Obamacare, or the Affordable Care Act in the US which was advocated for and signed into law by President Obama may be about to cross the Atlantic.
A report carried in the Irish Times today states that Minister for Health, Dr. James Reilly and his Department officials have drawn up a White Paper on Universal Health Insurance (UHI).
Everyone in the country would be required to have private health insurance for at least a standard level of cover by one of a number of competing insurance companies.
Obamacare in the US has a similar requirement. Citizens there are required to buy health insurance from health insurance exchanges.
Under the Irish proposals, those who refuse to buy mandatory cover for a basic package would have the costs deducted from their earnings or benefits.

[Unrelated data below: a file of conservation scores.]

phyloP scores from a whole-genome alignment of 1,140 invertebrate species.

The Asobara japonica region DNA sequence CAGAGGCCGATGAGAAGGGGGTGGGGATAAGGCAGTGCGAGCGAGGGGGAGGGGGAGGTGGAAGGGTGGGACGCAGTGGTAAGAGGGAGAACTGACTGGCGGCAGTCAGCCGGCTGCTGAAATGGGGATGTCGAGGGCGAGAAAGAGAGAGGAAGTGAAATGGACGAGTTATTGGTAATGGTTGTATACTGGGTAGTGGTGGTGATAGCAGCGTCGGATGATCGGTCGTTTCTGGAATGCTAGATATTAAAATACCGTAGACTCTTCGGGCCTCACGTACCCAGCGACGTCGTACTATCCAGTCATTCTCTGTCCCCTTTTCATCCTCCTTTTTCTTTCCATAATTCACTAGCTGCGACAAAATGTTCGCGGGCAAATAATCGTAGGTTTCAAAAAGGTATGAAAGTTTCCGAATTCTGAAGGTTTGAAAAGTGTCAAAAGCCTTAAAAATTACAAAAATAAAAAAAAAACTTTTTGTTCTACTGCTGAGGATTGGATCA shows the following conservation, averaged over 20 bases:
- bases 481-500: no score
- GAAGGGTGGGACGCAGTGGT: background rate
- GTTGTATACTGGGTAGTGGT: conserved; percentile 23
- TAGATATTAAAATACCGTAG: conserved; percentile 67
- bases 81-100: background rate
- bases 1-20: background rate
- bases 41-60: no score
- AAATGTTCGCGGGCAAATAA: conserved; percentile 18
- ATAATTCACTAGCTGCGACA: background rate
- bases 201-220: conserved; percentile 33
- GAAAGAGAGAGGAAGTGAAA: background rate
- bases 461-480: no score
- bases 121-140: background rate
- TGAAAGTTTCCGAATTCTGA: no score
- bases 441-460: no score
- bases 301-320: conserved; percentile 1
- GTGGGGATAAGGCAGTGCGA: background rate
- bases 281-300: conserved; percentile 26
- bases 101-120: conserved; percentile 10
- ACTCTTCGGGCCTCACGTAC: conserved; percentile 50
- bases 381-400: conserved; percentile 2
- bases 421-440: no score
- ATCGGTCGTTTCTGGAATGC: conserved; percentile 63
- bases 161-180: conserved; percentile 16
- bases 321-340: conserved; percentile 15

Obamacare has a similar provision where individuals who do not buy health insurance must pay a penalty.
Under the Irish proposals, citizens could also buy supplementary health cover for items not covered by the standard package, such as private rooms in hospitals.
Again, this is similar to Obamacare.
The exact composition of the standard package for Irish citizens will not be determined until after a comprehensive consultation process.
Generally, Ireland comes in middle-of-the-road in health insurance expenditure both on an absolute basis and PPP basis as well as out-of-pocket expenses within the OECD. However, these are based on 2011 figures, the most recent data set available from the OECD.
Private health insurance costs across Ireland have surged since 2012. In recent weeks, some of the largest health insurance companies have announced price rises of 20% or more on some popular plans.